And I want to make sure I take the time to thank Todd and Johnny and Jimmy Crupi who broke this horse and really, really put this horse into shape that it needed to be to go back to Todd and win. So thank you, Jimmy.
And very blessed that Anthony and Mary Ellen allowed my family to join in the partnership of this horse. We want to thank you all. And all I can say is, go Dreaming!
JOHN ASHER: Just talk about how the relationship came about, the ownership relationship.
VINCENT VIOLA: I’ll take this one. I know Anthony since I was maybe 9 or 10. He was maybe 7 or 8. And he’s always been a larger‑than‑life champion guy. Didn’t matter if it was stick ball or punch ball, he was always going to fight until he won. And there’s a long story about how we reacquainted when I was a cadet at West Point and he was pitching for Saint John’s. I will let him tell that story at another time.
I don’t know. It was just a natural ‑‑ when I decided to get back into horse racing, I called him and said, “What do you think I should do?” He said, “Get off the phone and call Jimmy Crupi.” The rest is history. That’s my take.
Always thought he was a champion as a kid, and we have always got along very well naturally. And I think it’s typical of our neighborhood.
ANTHONY BONOMO: I just love seeing him in that West Point uniform. He actually represented everything I wasn’t. Orderly, disciplined. I wasn’t.
But, even when we don’t speak, we do speak. And our wives and kids get along so well together. So it was pandemonium once Dreaming went ‑‑ I don’t even know who was on my back, who was on your back.
But, you know, for me, it’s just a dream. And my wife picked out the greatest name. How do you pick out a name, attach it to a horse and this happens? You know, it’s ‑‑ you can use the word “destiny,” whatever you want to say. We have been fortunate. The rest is now up to Todd where we’re going. It’s amazing.
JOHN ASHER: Just one more quick question because there may have never been a better name of a Kentucky Derby horse than this name. What was the inspiration?
ANTHONY BONOMO: You got to ask her. It wasn’t mine. It was my wife’s. What was the inspiration?
MARY ELLEN BONOMO: I just always daydreamed ‑‑ I probably daydream a little too much. I kind of live in Xanadu sometimes. And I said, “Why don’t we just name it Dreaming?” Everybody dreams of something whether it’s a big event or special day, the birth of their child, winning the Kentucky Derby. So I just said, Always Dreaming. It just took off. And now I said, when this horse has its first baby, we will name it Keep on Dreaming. We’re overwhelmed. It’s just a great day.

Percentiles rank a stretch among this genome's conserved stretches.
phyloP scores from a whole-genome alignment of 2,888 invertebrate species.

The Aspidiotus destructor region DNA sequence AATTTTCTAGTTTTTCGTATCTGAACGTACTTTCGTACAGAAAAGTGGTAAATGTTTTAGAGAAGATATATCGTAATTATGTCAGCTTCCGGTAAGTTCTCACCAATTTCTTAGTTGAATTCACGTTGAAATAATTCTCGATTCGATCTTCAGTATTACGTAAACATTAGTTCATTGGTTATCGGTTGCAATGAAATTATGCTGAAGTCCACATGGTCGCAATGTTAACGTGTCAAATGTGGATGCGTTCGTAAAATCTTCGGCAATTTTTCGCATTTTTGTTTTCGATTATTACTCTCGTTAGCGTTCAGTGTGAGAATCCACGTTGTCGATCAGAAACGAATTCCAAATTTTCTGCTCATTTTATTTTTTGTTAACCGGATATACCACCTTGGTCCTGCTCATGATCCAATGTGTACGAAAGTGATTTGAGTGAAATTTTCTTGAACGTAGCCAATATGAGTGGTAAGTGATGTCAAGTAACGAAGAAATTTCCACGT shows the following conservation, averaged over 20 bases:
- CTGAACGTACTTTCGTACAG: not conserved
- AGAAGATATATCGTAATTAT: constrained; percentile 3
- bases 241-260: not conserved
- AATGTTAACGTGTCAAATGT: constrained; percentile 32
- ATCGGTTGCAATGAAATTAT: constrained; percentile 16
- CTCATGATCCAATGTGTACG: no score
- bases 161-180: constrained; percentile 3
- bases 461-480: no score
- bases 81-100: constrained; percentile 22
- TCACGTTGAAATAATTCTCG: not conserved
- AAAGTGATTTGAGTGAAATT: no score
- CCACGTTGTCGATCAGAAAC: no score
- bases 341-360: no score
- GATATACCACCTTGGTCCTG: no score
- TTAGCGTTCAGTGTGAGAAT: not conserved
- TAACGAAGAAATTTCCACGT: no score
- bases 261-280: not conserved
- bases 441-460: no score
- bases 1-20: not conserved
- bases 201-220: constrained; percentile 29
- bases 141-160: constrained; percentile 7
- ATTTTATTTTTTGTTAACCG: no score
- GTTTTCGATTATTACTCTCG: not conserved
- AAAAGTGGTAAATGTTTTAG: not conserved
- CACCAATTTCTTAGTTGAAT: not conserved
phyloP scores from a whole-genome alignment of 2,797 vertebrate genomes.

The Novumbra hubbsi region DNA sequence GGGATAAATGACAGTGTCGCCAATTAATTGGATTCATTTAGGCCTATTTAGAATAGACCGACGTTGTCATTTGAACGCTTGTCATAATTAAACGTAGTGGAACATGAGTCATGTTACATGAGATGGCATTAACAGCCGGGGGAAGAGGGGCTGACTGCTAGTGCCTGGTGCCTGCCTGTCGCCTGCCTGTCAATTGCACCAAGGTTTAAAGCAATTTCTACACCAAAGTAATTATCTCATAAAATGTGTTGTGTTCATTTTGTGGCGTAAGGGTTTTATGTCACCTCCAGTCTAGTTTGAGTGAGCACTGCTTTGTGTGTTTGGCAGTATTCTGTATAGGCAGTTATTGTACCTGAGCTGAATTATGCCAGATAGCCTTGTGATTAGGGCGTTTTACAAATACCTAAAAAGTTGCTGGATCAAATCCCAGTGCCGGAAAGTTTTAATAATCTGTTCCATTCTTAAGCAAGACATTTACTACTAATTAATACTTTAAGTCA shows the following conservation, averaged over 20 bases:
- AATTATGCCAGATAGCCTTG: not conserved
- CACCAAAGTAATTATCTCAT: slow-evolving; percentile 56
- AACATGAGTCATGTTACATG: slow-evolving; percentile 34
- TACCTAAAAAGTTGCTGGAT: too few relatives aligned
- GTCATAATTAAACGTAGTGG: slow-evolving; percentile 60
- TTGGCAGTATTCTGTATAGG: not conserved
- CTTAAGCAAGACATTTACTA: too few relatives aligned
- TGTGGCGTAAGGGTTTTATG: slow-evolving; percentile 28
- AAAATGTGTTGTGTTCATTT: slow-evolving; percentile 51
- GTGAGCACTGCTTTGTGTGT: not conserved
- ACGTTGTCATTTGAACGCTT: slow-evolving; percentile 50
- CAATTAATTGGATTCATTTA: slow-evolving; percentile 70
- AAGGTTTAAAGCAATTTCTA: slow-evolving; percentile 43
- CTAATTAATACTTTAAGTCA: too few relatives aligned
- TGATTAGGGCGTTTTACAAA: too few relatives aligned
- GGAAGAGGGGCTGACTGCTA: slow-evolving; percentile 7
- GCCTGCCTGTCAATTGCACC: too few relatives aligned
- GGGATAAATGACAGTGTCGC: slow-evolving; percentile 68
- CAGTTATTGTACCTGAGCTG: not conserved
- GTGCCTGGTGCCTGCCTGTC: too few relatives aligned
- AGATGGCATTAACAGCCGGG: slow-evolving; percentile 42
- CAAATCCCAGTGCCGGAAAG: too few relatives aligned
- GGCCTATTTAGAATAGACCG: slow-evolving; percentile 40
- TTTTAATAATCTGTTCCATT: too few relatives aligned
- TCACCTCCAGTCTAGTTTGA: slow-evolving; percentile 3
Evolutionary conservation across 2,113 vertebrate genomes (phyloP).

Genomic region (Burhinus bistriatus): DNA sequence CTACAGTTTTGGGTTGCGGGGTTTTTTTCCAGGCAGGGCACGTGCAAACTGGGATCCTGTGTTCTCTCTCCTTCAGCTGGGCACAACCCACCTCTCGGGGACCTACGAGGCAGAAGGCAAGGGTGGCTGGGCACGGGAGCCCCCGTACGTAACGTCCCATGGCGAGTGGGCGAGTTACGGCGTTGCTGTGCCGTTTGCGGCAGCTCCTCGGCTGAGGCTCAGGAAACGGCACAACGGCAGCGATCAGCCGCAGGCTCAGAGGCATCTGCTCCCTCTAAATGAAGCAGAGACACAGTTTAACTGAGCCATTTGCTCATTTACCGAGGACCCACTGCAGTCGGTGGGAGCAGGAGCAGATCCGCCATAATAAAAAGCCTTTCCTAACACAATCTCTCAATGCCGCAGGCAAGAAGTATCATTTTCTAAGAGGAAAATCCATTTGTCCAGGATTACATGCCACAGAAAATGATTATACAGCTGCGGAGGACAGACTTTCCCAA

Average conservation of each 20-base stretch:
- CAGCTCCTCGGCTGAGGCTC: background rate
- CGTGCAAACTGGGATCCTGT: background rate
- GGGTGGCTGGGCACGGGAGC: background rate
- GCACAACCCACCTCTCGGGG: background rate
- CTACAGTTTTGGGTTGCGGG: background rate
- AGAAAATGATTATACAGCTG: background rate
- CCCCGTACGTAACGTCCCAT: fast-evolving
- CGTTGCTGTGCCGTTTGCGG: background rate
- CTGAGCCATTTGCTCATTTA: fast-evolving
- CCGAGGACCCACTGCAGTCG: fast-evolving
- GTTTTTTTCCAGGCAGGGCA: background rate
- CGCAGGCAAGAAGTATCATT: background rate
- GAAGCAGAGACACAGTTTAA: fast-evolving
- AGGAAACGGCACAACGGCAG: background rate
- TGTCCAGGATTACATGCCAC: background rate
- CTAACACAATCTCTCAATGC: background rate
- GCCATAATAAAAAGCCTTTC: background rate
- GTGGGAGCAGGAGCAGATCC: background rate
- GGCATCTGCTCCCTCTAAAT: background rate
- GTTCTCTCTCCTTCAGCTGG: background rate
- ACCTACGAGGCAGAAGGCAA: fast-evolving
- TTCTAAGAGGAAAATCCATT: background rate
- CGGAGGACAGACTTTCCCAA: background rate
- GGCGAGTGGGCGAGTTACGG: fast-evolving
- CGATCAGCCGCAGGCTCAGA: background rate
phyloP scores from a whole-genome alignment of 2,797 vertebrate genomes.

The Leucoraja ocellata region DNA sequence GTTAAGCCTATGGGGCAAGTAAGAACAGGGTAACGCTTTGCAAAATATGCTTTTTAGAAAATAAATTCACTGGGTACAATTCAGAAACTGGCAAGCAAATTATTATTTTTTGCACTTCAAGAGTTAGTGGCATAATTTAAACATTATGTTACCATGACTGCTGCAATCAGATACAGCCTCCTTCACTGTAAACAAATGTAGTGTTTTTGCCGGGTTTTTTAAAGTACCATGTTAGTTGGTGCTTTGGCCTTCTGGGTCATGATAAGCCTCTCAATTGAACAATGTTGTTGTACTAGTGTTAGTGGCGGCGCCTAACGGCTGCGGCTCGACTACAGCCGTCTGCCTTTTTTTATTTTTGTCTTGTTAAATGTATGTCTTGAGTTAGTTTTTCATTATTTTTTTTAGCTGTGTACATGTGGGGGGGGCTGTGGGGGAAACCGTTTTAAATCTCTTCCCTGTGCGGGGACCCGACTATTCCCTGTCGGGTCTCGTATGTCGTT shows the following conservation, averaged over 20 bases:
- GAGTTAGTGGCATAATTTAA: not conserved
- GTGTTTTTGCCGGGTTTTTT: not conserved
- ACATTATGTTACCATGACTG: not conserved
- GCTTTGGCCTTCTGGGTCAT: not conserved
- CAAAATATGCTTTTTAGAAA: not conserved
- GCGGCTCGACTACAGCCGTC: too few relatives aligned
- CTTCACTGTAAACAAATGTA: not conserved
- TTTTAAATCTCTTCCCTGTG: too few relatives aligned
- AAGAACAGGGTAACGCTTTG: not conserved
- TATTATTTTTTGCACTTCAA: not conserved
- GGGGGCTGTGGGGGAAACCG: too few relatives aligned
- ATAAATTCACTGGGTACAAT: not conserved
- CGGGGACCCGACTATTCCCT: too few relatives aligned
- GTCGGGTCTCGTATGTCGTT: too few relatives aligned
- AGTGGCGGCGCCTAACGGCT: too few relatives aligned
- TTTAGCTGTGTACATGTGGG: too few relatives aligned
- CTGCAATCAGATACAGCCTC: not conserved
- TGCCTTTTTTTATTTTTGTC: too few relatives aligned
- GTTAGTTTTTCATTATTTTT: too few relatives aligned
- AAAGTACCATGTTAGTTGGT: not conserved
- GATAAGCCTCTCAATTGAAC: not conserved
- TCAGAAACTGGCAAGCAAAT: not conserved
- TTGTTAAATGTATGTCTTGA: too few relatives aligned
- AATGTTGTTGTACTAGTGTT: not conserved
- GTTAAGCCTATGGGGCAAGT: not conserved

Q. Todd, you have won $60 million more than any other trainer. And, yet, you felt like you needed this for validation. Is that the case? And do you feel relieved or joy or both or what right now?
TODD PLETCHER: A little bit of everything. I don’t know if validation ‑‑ I don’t think I’m any better trainer right now than I was an hour ago. I felt like another one would solidify it. Been taking a lot of criticism for our Derby record, so we were hoping to improve on that. That’s what you do. That’s what I try to inspire my kids with, that you can have challenges and you are not always going to do as well as you want, but you got to get up and work hard at it and you got to keep trying. When it doesn’t work, figure out why and keep going.
So I thought this one ‑‑ I was hoping there was another one and thankful that there was.
Q. Johnny, did you ‑‑ taking him just off the lead, was there any trouble keeping him where you wanted him? Did he show any signs that he wanted to take off? Just how much control over it ‑‑ how much were you and the horse in sync?
JOHN VELAZQUEZ: Once I got the position I wanted, I was comfortable where I was. I didn’t want to be ‑‑ obviously, he wanted to take the lead. It made it easy for me to get back from behind him and get into the clear instead of being down in there. Once I got him to the outside, he relaxed really well. Before they came to me in the back stretch and he got into the bridle, pass the horse that was in the lead, I went right back to the rail. And I held him together whatever he was comfortable. He was doing it really well. And he was taking me, and he had a nice rhythm. He had a good hold with me. After that, it was pretty easy.
Q. Vinny mentioned going to the track when you were kids. I assume it was Aqueduct and Belmont. Can you talk about going to the races with your dad when you were a kid and how that led to your lifetime in it?
VINCENT VIOLA: Briefly, just magical being next to your dad as he was really committed to a sport he loved. And my dad handicapped and bet, quite frankly, every day of his life.
And I remember so distinctly the crowds, Saturday afternoon crowds. And I remember distinctly that the men would respect each other because they would fold their newspapers and put them in the seams of the seat. As a young man, I thought, wow, that’s really cool. These guys are pretty impressive men at the track.